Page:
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The Computer - An Illustrated History

Coffee table book for computer geeks?

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Book review Remember coffee table books? Glossy, well-produced art books that are never actually read, but left lying around to show how cultured you are.

This illustrated history of computing is such a book (it could make you look both techie and cultured, a good trick if you can pull it off), and it's almost big and solid enough to make into a real coffee table too (just screw on some legs).

The Computer

When there's the web, Google and Wikipedia, is there any need for such a book? Well, Frauenfelder has gone some way towards convincing me there is. If you don't know to look up Wilhelm Schickard (invented the calculating clock in 1623, the first adding machine, ahead of Blaise Pascal), you may not find his extensive entries in Wikipedia and Google - and finding the painting Frauenfelder reproduces may take a little longer still. He includes nice pictures of Ada Lovelace and Grace Hopper (and her bug) too, and even though I've read Vannevar Bush's As We May Think and know of his government work in WWII, I didn't realise he built a mechanical engine to solve differential equations, or that Claude Shannon was his pupil at MIT and helped maintain Bush's Differential Analyser. Good fun to dip into, then, and more family friendly than staring at Wikipedia on a computer.

But as Frauenfelder comes up-to-date, he is less successful. All the obvious names are covered - from scurrilous stories about Jobs and Wozniak, to Engelbart and the first mouse (which seems to have been made out of an offcut of 2x4 timber) - and space is limited. Nevertheless, a less conventional view would use Fred Brooks and System 370, or Frank Soltis and the AS/400 or iSeries, to represent IBM instead of Deep Blue (although System 360 does get a mention). Coming right up to date, we get Tomb Raider and the Matrix, the web and Electronic Textiles, and a "concept illustration of a nanomedicine robot using a laser beam to break up an abnormal blood clot" (six-legged spiders with ray guns). Oh, and while I'm being irritated, the straight text in this picture book (there is some) is in a small font, triple spaced. Why? If you're going to put text into a picture book (and I like text and this text is quite interesting), why make it hard to read?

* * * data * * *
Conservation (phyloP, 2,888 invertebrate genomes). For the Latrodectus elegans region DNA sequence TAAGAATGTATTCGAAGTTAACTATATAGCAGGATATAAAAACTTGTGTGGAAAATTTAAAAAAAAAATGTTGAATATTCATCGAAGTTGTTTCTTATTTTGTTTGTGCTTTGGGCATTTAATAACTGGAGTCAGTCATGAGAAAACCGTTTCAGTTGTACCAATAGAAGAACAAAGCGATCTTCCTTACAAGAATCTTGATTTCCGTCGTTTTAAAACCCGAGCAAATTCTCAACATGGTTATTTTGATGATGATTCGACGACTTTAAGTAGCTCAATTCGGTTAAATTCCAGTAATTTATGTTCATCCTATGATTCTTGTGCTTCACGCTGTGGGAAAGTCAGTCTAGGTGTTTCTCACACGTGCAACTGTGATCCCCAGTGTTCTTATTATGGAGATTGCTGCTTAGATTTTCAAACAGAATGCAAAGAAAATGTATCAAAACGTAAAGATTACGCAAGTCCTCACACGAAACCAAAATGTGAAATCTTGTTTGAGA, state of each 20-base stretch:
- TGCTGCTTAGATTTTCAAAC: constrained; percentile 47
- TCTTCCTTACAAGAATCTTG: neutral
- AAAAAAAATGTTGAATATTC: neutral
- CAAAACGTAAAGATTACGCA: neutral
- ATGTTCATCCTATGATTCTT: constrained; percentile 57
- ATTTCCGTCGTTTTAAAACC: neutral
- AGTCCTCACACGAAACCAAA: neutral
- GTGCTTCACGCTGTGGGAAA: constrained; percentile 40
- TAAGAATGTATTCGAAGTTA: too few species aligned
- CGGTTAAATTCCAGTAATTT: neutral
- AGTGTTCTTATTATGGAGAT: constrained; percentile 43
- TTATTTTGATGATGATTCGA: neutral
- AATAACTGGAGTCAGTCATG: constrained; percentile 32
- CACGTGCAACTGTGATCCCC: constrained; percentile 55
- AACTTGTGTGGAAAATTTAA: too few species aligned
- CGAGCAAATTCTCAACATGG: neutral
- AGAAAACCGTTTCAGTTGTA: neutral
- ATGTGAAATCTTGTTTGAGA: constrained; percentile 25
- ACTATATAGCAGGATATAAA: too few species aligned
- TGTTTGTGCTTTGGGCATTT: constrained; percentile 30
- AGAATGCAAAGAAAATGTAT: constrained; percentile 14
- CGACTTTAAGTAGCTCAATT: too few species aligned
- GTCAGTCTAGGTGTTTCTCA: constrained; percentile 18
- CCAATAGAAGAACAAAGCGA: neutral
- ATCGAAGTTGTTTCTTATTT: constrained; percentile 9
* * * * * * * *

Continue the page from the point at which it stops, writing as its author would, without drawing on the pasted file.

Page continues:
So, in the end, it's a good attempt at an illustrated history of computing in the early stages, but in the end it's a rather sensationalist and conventionally meeja-friendly view of computers, rather than a serious history of the subject. But the illustrations are fun, I learned some things I didn't know, and it probably isn't targeted at computer geeks anyway. If you are the sort of person who likes lavish pictorial overviews of technical subjects this is the sort of book you'll like.

However, in absolute terms, you're probably better off reading a proper biography of Ada Lovelace or Alan Turing and looking at any pictures you fancy on the web. If you must have a printed anthology of computing, look out for Ted Nelson's Computer Lib/Dream Machines (Microsoft Press, rev. edition 1987: ISBN 0914845497) - but as far as I know it's out of print, so it's off to the second hand bookshops. Sorry.

The Computer, an illustrated history

Verdict: A coffee-table book. Quite good on history with some nice photos/paintings of some of the founders of computing, but less good on the present, and with a rather conventional take on the future of computing. It's really a book to give to your aunt when she asks, "but what do these computer things you play with actually do, darling?" But, while you're wrapping it up, maybe have a quick flick through first.

Author: Mark Frauenfelder

Publisher: Carlton Books

ISBN: 1844424596

Media: Book

List Price: £30:00

Reg price: £24.00

David Norfolk is the author of IT Governance, published by Thorogood. More details here.

Security and trust: The backbone of doing business over the internet

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